Thank you for all the beautiful thoughts. I will keep them in my heart as I take the next steps into my new future; knowing God is with me, that He is Good and He still has a plan for my life!

    • Susan Roberts on April 5, 2019 at 9:43 am

      Amen, trust His plan and His goodness above all else!

  10. Leanna on April 7, 2019 at 11:35 pm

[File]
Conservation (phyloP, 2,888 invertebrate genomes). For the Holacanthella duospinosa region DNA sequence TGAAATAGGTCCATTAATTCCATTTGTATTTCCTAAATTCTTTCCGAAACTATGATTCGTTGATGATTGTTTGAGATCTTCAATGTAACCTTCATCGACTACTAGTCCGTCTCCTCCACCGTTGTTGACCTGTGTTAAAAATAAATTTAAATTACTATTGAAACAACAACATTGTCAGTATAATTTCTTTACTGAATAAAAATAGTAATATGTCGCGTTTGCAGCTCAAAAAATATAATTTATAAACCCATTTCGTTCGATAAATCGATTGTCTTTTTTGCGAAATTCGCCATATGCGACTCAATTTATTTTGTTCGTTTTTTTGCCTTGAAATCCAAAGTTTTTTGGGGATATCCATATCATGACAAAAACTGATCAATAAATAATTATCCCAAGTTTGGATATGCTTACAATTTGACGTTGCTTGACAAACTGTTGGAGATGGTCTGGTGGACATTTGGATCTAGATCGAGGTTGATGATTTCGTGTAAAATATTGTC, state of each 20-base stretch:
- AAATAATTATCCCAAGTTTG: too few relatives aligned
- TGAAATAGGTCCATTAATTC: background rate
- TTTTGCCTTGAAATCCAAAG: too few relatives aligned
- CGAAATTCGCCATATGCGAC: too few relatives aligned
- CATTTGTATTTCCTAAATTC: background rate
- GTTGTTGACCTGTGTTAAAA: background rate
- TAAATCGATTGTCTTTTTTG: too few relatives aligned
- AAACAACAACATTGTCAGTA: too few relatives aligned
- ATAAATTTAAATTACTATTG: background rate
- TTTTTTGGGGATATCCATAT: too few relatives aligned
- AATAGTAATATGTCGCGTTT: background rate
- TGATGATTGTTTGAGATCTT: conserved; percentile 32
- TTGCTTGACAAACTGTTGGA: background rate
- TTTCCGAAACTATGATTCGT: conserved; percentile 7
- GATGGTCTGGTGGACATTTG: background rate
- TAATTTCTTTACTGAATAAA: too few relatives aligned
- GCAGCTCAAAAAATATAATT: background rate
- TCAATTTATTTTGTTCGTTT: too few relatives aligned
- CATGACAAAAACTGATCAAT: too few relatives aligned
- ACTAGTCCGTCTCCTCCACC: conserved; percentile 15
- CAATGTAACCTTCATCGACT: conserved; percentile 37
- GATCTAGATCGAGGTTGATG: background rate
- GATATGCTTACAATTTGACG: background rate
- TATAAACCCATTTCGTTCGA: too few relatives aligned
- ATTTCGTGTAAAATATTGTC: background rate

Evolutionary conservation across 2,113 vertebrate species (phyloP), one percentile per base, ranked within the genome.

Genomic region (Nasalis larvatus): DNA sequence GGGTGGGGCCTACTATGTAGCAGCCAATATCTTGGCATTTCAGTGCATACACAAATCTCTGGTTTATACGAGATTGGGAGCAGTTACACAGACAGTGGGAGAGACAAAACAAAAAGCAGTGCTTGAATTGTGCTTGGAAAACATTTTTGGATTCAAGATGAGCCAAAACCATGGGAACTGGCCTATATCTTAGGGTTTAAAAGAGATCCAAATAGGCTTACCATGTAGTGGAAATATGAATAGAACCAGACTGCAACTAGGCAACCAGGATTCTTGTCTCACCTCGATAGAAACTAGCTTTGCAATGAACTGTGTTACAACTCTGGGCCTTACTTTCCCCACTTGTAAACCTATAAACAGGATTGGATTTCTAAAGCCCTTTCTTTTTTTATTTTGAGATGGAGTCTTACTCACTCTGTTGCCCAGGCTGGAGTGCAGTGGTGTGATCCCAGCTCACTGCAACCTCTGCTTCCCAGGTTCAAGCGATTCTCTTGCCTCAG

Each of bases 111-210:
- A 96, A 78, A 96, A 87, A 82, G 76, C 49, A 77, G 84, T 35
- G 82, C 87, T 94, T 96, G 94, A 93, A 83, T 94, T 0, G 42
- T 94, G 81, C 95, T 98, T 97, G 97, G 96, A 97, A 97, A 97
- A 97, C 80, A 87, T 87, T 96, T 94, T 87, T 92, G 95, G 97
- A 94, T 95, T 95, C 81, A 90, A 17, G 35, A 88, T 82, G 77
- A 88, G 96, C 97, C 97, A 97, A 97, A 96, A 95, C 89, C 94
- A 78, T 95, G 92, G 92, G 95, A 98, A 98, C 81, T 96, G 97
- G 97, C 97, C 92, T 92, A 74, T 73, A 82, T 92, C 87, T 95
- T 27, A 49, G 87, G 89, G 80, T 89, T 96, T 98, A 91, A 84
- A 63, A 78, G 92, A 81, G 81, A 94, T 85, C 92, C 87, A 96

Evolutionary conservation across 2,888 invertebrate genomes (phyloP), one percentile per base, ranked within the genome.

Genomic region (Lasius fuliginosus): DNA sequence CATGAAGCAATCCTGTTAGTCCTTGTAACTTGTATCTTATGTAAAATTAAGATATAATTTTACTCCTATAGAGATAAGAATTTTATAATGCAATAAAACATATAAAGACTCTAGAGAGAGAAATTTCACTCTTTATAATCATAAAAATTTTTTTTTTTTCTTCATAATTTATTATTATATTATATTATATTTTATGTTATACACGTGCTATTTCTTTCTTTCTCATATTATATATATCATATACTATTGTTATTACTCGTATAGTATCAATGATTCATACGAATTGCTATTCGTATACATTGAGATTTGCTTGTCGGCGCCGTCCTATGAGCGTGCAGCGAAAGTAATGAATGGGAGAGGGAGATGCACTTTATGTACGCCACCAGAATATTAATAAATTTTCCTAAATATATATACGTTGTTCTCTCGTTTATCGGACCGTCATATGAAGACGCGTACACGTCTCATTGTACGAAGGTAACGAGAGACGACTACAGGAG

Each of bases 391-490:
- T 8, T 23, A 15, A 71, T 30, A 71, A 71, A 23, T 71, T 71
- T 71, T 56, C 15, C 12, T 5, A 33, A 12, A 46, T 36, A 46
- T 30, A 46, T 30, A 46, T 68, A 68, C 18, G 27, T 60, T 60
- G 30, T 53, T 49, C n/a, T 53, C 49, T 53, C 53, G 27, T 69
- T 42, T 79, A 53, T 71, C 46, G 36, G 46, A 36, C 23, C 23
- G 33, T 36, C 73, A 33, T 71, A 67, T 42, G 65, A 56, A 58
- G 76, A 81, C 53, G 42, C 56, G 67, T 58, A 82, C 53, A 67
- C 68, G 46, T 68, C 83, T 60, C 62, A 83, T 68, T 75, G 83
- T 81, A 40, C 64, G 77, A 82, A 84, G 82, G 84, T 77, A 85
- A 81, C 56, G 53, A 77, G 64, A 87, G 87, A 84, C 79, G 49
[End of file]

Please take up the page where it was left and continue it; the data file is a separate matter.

I have been married for 10 years to a Narcissist who is a great dad, a loving father and charismatic guy….but a self-centered, condescending and patronizing husband. When we married he set the stage with our first argument telling me to get out of “his” house. I am a nurse practitioner, at the time in school 40 hours a week and he questioned my work ethic because I did not sign up for as many 12 hour shifts on top of my schooling as he liked. He took back the decision to have kids with me saying he needed to think about it as if I was unworthy due to a fight that was entirely his fault, then used it against me when he wanted forgiveness and submission to pursue fertility. At 22 I thought it was my submissive duty. Now I know submission and doormat are two different things! I had stroke symptoms and lost vision and speech at a friend’s wedding where he was the best man and he asked me what I wanted him to do about it because he was the best man and couldn’t just leave. I found out a week later I had a brain aneurysm that had evidence of a recent bleed. He has never done sickness and health well and has always given the expectation of me performing with a perfect house and job performance. Calling in sick 1 time in 2 years didn’t go over well. . Now I own a family practice and another business and I feel his love and respect has correlated to my performance. He has his moments but will turn things on me and speak to me in subtle, patronizing ways that pour salt on wounds of the “bigger things.” He does make me feel like its all just a problem with my perspective and “childhood issues” yet he continues to passive aggressively treat me like a child. I know no man is perfect but I have felt like he has never died to himself for me no matter how much he says it because all of the hurtful selfish things and the continued aura of being the man in charge continues. Shushing me to lower my voice in a restauraunt while pointing his hand at me, telling me “zip it” with a finger in my face,, or saying “no we are not doing that because I have decided…” Saying “I know you wont understand this but….” So rude! I never go that low towards him and have always cared for him in sickness and in the threat of him losing his law enforcement job. I disgust him now and simply don’t want to choose again to soften my heart and subject myself to more. I filed separation but am considering checking the divorce box instead because that is what he has said he will do anyway, refusing to separate and do counseling. We tried multiple counselors before who told him he was a narcissist and he gave perfect responses saying he knew what he needed to do but can’t seem to ever folllow through. I have thought I maybe just need to keep giving grace, but 10 years of this with anxiety and adrenal fatigue and positive autoimmune labs on and off from stress is too much. When is it too much I should say? My family of conservative Southern Baptists say he has not committed adultery so I have no grounds. He says that is not of the Lord and it needs to be in-house separation or divorce. He doesn’t want us to end but is setting ultimatums and again, has never changed his fruit. I forgave many things but how do you not bring up major past neglects and abuses when the character patterns show that same selfless person is existing on the inside and coming out to pour salt? Its little things that continue that make the bigger things not go away and I feel tired. Can someone help me with the verses that interpret towards marriage being breaking a covenant and treating the wife treacherously is doing just that. Or what about Exodus? Am I crazy? Matthew 19 holds me up and it is is hard to debate with well-meaning friends/Christians.